ipDTL VS. SOURCE-CONNECT
ipDTL for Voiceover
ipDTL -- which stands for IP Down The Line, is my favorite. ipDTL is an IP codec running in a web browser and is used to connect studios.
To use it, you would go to ipdtl.com, click “Get ipDTL”, and from there you can choose a subscription. They range from $30 a month to $70 a month, or you could do a $15-day pass.
It tells you everything that you need right there. Basically, just an internet connection, your web browser, and the way to record (whether that's a USB microphone or an interface to your XLR microphone). From there, if you need help actually figuring out how to make it work, there are facts there on the web page, as well as support. There’s also an ipDTL Facebook users’ group that they link to on their website as well, where you could jump into for community support.
How much does ipDTL cost?
ipDTL costs range from $30 a month to $70 a month, or you could do a $15-day pass. Monthly and annual subscriptions are available. At the time of this article was written (October 2020), prices for ipDTL cost around $80 per year for a starter mono subscription, $160 for the high-end stereo audio, and $250 for the video subscription. Pricing estimates depend on the setup you require. Visit the ipDTL website for a cost estimate.
While the price point for ipDTL is reasonable, the main setback is the current lack of clients using it as a form of connecting to voice actors for a live recording.
What is Source-Connect?
Source-Connect is different in that you can do a monthly subscription, but you could also just buy the software and download it onto your computer. Compared to ipDTL which is web-based, Source-Connect is actual software that you download onto your machine. If you want a browser-based version of Source-Connect, that’s where Source-Connect Now comes in.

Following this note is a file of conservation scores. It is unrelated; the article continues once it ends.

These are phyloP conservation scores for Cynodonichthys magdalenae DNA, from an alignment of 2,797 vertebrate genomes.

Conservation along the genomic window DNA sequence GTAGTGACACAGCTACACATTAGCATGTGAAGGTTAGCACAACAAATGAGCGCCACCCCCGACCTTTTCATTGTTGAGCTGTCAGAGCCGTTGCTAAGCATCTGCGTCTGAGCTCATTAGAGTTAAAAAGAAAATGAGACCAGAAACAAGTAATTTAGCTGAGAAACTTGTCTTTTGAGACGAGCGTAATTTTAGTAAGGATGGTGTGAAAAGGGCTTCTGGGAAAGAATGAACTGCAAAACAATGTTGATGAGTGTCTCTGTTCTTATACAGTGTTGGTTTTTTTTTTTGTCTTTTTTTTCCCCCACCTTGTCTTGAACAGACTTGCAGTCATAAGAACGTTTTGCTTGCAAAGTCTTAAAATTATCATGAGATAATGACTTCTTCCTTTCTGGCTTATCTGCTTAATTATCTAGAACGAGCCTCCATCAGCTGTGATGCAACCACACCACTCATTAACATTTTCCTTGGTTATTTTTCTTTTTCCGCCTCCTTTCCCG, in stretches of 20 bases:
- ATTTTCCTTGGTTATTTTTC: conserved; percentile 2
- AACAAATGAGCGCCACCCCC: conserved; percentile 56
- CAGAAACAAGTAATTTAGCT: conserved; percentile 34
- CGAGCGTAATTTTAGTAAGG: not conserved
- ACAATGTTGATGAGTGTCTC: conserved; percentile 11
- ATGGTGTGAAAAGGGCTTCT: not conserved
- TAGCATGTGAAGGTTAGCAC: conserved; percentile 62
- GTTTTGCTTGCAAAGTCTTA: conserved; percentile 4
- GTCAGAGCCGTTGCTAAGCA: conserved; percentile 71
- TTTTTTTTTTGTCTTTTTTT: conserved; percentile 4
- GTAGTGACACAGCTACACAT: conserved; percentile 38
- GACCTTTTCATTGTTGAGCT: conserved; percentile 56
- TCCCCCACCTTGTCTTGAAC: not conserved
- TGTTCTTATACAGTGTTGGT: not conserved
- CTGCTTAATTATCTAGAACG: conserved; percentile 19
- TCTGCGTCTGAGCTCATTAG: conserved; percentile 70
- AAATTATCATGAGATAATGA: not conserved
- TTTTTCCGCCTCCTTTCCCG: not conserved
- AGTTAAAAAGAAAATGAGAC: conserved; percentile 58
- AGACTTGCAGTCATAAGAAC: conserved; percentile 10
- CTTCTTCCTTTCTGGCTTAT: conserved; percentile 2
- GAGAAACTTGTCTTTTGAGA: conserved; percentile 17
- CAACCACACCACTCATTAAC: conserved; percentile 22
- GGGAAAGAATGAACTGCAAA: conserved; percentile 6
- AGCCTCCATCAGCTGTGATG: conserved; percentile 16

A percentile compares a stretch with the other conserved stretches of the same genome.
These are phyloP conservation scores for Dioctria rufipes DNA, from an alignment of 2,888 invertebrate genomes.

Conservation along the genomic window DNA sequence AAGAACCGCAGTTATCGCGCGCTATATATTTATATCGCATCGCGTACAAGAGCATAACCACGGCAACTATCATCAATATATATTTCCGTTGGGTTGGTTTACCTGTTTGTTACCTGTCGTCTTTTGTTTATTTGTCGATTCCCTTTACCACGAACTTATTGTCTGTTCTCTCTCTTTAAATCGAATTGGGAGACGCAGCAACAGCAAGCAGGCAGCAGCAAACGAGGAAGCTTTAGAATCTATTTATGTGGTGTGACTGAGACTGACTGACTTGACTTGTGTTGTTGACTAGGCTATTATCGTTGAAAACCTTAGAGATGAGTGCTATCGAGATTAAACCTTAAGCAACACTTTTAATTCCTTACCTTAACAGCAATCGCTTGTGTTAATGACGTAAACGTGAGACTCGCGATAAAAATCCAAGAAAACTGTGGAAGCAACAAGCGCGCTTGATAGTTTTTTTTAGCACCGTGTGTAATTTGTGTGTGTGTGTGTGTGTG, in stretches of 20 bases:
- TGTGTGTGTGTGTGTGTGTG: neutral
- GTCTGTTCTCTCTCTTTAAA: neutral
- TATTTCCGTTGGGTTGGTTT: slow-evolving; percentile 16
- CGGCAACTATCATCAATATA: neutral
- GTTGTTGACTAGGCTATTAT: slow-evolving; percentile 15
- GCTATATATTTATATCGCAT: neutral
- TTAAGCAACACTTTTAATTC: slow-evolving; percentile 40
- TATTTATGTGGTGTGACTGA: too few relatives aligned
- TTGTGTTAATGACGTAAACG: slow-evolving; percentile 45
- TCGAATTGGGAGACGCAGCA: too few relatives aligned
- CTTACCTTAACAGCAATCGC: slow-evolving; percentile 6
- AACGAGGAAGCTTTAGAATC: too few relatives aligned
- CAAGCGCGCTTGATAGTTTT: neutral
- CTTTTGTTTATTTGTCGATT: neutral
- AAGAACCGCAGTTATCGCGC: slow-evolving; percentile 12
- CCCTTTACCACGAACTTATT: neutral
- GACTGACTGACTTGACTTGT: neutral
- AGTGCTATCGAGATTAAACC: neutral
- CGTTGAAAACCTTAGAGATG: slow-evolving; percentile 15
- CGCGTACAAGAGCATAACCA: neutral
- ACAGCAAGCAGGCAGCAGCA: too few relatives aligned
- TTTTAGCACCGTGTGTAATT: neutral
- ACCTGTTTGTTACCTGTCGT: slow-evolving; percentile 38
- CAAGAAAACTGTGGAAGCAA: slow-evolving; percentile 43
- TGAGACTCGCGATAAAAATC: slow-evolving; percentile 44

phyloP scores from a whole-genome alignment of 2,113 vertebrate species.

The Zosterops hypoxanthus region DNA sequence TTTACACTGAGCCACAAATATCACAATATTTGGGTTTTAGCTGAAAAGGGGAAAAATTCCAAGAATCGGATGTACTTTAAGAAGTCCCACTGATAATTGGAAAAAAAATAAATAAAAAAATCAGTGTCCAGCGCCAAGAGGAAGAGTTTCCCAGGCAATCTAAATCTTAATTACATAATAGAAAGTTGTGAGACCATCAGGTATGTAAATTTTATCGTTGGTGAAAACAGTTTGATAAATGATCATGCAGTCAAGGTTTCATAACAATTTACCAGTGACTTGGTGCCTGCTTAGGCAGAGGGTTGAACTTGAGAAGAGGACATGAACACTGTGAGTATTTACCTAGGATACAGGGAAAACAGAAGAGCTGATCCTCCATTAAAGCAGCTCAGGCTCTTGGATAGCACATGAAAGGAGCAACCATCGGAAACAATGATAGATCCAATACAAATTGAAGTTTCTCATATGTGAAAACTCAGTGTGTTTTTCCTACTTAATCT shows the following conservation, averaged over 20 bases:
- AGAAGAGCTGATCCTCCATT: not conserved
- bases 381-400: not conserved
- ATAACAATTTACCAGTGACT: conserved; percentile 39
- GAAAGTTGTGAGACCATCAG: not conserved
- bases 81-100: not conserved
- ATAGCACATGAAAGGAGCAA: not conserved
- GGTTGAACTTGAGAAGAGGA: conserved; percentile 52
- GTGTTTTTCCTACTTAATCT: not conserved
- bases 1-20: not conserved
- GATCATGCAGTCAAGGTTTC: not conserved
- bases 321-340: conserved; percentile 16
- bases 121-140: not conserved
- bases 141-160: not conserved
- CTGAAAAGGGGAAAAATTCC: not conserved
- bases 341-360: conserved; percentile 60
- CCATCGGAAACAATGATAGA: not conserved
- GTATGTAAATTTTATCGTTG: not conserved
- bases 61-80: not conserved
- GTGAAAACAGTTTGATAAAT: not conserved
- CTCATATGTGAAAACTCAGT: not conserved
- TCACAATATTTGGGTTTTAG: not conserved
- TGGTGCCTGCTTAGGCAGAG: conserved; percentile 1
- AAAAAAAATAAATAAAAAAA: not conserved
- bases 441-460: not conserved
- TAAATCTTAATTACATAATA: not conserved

Source Connect is considered to be the new ISDN for many audio producers. It allows you to connect studio-to-studio remotely, like ISDN, but instead of channeling the audio through phone lines, the audio is routed through Source Connect’s network which is accessed via the Internet. Each party must have the Source Connect software installed on their computer. Connecting is made simple via a dashboard within the software. The sound quality is pristine and the technology rarely fails, making Source Connect a great alternative to ISDN.
When you join the #voiceoverbigleagues, you're definitely going to want to know how to prep for a directed voiceover session!
How to Do a Directed Home Studio Voiceover Session via Phone Patch
Now, in situations when a client prefers a phone patch, how is it actually done? There’s a technical way of doing it and some equipment is required, but these days most of the time, you just need your cell phone, your earbuds, and your voiceover recording tools.
How it works is you're going to be on your cell phone with the client (either you call the client or the client calls you), and through your earbuds, you’ll be able to hear the client’s directions as you’re reading. So you’ll record on your end using your own tools, and at the end of the session -- you would just send the recorded files to the client. Pretty simple, right?
Tips for doing a phone patch connection
- 1Make sure that your phone is in silent mode and that your notifications are turned off. You don't want any type of weird interruptions -- text messages, FaceTime calls, etc.